UK Airports and 802.11a/g

In what sense? Many airports have hotspots for passengers.
Lufthansa has a WLAN on the aircraft.
Can you be more specific with the question?
David.
Reply to
David Taylor
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I was wondering if anyone could provide me with some guidenlines for
the use of 802.11b/g technology at and around airports.
Any help appreciated !
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Cheers ...
Reply to
Chris_D
The same guidelines as when using wireless at a certain chain of coffee shops in the UK.
Most BAA operated airports have hotspots with BT Openzone.
Reply to
Wireless Reader
I found this while searching for wi-fi info: ---------------------------------------------------------------------------- ------------ Date Feb 26 2004 Wi-Fi in Europe's airports Wireless Quilts
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Posted by Jim_Downing at 02:43 PM British Telecom(BT) has recently announced that it would provide wireless internet access in 80 British Airways lounges around the globe within the next few months while last month, T-Mobile began offering Wi-Fi service at the Cologne-Bonn Airport. Since December, passengers have been able to log on at Budapest's Ferihegy Airport the International Herald Tribune reports.A senior analyst at the market research company IDC,Evelien Wiggers is quoted as saying "Last year the main airports got it, and now it is going to the lesser airports," In a recent report, she estimated that the number of public wireless Internet access points, or hot spots, increased from just more than 1,000 in Europe at the end of 2002 to 7,000 by last October. Over the same period, the number of airport hot spots doubled, from 54 to 118. High time for Wi-Fi at airports in Europe
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Reply to
RedFox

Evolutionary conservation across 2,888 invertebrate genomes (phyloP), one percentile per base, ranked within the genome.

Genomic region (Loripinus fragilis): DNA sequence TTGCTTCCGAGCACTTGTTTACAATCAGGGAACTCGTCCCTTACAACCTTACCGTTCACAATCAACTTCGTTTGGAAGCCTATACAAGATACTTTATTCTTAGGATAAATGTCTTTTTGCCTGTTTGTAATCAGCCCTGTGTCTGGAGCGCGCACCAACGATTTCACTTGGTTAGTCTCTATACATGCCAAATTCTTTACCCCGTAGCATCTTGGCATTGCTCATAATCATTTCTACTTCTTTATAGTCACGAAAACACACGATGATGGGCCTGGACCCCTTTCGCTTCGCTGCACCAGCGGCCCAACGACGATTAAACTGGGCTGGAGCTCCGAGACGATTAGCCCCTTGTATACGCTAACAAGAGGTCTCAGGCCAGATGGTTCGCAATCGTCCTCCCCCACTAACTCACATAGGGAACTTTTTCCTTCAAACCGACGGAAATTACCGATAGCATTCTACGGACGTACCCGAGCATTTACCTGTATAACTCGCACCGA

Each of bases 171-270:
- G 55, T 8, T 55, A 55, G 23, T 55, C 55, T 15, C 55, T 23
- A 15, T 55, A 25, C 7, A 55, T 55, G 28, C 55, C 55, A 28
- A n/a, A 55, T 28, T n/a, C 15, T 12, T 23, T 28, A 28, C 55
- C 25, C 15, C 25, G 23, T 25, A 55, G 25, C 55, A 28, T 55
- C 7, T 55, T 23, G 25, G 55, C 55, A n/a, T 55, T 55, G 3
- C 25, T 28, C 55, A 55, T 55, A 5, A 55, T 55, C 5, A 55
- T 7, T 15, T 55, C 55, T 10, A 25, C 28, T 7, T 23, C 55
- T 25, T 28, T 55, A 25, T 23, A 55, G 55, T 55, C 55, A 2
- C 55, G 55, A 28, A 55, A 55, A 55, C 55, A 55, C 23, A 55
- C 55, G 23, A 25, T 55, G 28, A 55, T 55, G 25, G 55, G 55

18 months old.
To use your laptop in an airport lounge you just need a wireless card but I think you've picked that up now. :)
Cisco make good cards although you pay for them. There are other good cards out there too.
David.
Reply to
David Taylor
Sorry for the dealy in updating my original request for information on this.
I need to install a wireless bridge link (point - point using yagi's) between two buildings but this would mean that the signal would directly cross a small airport runway.
My question is regarding potential inteferance to and/or from the airport radio equipment as I obviuosly don't want to cause any crashes etc.
I have contacted the Civil Aviation Authority but have received no reply as yet.
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Reply to
Chris_D
The local general aviation airport:
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a fairly extensive 2.4Ghz wireless private LAN that some pilots use in their hangars. There are also at least 5 point to point links that I know about going to nearby businesses. I don't know how many client radios are deployed but I would get well over 100. The protocol is to inform the airport managers office that you have a radio system and supply your contact information. It's considered bad form to leave the WLAN running when there's nobody in the hangar so most users turn off their radios when absent. I've been marginally involved in trying to locate some interference sources in the past. So far, none of the 2.4GHz equipment has been found to cause a problem. No clue how it's done in UK.
Reply to
Jeff Liebermann
Unlikely you'd have any effect on anything flying or on the ground. Contrary to popular film myth, aircraft don't fall out of the sky due to the odd radio transmission. You're far more likely to have an air accident due to pilots stamping on each others radio transmissions and thus an imporant "avoid the following mid air collision that's about to happen chaps!" message getting through. Most light aircraft have few electronic systems and virtually none that control the aircraft. Larger aircraft have more electronics but better protected.
How many aircraft do you think fly on a daily basis where people forget to turn off their wireless PDA or mobile phone?
Don't hold your breath on dealing with the CAA either.
David.
Reply to
David Taylor
Agreed. The powers at 2.4GHz are far lower than anything like the airport's own radar, assuming legal operation and no burners bolted onto the output. Passengers' mobiles would be far closer and even these are just a scare story.
Reply to
Colum Mylod
It's no different Jeff, it's still an unlicensed band and the CAA have no real authority over it. All the CAA are concerned with is protecting the frequencies for the navaids and VHF/UHF radios for communications.
David.
Reply to
David Taylor

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